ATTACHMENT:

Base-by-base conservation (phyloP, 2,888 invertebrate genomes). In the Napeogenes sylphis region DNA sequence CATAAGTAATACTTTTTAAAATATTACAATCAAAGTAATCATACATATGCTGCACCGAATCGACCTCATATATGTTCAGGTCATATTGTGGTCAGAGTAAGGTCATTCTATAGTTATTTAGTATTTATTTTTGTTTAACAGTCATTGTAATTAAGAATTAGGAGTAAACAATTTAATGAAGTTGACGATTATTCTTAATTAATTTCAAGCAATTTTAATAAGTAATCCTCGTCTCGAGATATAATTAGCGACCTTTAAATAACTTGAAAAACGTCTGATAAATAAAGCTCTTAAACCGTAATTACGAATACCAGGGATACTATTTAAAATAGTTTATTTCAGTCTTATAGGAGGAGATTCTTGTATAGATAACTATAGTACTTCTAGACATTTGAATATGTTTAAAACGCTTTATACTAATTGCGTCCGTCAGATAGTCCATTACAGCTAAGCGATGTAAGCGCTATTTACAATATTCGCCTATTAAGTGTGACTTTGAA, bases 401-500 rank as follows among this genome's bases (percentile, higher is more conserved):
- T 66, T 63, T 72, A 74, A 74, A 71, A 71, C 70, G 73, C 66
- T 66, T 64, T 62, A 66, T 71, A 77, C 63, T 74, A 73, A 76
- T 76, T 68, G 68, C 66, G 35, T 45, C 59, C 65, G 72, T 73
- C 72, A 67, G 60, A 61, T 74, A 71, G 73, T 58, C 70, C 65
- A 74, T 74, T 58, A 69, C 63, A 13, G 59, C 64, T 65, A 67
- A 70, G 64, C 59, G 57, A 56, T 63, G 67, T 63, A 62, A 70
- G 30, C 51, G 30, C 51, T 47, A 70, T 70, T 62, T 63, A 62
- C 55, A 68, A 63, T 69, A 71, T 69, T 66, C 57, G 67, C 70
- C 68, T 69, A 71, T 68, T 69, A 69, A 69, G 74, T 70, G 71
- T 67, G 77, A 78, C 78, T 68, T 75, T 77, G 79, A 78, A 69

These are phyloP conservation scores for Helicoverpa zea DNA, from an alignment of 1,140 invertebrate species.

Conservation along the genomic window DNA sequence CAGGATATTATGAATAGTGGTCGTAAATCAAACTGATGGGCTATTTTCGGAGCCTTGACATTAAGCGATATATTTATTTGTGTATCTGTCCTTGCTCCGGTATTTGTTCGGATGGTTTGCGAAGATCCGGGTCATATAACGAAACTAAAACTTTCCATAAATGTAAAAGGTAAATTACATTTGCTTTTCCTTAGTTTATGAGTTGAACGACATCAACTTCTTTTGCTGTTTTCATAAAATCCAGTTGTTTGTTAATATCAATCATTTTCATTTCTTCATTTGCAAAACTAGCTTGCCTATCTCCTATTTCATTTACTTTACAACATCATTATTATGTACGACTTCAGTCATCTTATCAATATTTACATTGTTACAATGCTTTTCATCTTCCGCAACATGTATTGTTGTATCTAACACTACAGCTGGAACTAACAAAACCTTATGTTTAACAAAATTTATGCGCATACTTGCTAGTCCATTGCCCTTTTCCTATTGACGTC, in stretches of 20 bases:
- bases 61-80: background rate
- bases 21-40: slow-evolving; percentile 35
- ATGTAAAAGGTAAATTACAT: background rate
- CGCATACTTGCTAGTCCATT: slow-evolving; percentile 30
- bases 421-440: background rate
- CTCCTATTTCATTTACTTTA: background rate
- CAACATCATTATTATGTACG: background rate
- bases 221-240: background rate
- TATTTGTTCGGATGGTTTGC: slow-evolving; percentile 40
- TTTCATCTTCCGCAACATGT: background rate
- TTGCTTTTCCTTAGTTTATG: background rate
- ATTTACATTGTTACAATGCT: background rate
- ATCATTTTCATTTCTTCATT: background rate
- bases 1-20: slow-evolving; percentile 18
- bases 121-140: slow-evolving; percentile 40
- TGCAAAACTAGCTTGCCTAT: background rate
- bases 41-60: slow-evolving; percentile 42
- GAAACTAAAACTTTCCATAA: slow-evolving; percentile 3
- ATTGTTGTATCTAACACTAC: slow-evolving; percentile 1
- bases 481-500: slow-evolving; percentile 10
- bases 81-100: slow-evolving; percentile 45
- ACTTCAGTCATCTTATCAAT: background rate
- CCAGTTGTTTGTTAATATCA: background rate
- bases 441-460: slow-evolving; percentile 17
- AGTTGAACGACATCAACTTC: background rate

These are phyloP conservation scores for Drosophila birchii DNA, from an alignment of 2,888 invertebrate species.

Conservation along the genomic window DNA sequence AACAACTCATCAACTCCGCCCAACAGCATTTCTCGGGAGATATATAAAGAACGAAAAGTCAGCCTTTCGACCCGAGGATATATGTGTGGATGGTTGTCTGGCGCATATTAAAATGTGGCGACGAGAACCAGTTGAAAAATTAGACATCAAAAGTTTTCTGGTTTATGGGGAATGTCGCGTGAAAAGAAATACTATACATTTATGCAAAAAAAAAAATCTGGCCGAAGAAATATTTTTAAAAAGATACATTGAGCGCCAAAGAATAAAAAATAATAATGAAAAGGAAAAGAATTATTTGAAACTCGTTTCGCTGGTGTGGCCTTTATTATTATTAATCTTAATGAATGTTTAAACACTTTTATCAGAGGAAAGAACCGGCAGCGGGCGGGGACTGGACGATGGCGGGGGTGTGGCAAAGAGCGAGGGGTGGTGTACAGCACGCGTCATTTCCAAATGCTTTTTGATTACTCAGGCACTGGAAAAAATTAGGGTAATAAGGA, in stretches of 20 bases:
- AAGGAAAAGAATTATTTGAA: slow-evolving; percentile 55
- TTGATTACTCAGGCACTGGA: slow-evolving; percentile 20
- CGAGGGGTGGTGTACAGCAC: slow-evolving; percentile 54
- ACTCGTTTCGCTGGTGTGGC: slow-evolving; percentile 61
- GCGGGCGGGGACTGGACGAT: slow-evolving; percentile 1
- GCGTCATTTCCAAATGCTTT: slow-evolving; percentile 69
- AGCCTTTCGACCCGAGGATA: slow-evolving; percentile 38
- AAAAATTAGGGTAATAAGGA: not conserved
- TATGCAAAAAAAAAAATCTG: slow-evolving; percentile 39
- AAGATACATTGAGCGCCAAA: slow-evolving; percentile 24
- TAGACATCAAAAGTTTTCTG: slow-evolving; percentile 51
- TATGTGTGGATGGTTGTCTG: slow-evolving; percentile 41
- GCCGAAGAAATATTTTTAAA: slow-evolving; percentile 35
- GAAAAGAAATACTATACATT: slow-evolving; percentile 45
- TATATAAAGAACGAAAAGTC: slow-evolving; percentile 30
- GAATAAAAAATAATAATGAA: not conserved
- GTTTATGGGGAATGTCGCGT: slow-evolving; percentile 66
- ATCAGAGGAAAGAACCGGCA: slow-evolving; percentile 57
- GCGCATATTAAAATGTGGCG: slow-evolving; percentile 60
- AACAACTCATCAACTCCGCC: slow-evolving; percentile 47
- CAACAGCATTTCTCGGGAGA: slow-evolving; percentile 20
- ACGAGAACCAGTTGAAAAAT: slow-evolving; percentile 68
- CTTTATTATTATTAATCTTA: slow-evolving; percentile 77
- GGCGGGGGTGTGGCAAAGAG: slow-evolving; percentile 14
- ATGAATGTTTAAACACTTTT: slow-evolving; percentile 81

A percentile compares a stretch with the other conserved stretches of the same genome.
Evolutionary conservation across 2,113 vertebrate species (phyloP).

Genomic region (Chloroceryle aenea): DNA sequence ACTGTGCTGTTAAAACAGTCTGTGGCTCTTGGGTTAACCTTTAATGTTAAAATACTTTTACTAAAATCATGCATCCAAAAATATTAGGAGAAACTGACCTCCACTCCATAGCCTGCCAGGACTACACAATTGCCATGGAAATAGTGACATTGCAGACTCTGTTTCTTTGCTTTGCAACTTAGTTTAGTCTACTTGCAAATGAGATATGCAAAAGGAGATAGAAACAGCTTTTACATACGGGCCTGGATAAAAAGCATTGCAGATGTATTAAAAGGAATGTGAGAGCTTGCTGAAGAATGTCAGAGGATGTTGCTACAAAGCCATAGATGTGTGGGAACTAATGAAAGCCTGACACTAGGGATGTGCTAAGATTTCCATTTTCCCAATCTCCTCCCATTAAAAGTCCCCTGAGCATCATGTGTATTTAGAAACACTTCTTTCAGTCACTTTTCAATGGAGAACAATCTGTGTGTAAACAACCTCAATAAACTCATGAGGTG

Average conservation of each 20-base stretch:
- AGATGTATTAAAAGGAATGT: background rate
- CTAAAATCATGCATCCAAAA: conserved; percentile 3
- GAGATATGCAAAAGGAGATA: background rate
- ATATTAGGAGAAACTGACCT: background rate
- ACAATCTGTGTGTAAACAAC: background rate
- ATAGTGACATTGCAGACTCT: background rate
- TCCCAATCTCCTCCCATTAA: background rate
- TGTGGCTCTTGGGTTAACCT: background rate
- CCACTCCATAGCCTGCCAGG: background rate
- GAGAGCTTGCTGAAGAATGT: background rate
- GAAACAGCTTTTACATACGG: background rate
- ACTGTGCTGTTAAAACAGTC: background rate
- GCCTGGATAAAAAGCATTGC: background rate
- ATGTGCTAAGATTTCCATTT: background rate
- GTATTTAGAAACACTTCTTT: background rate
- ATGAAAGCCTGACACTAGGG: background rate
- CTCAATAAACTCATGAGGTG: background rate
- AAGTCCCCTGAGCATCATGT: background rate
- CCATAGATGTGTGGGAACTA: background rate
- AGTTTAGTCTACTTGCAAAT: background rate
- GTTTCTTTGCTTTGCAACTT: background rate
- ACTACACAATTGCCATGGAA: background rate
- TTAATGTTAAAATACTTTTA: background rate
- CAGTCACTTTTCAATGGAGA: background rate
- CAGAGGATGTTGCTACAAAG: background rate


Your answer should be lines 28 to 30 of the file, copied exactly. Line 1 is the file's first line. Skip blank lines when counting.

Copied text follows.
- bases 121-140: slow-evolving; percentile 40
- TGCAAAACTAGCTTGCCTAT: background rate
- bases 41-60: slow-evolving; percentile 42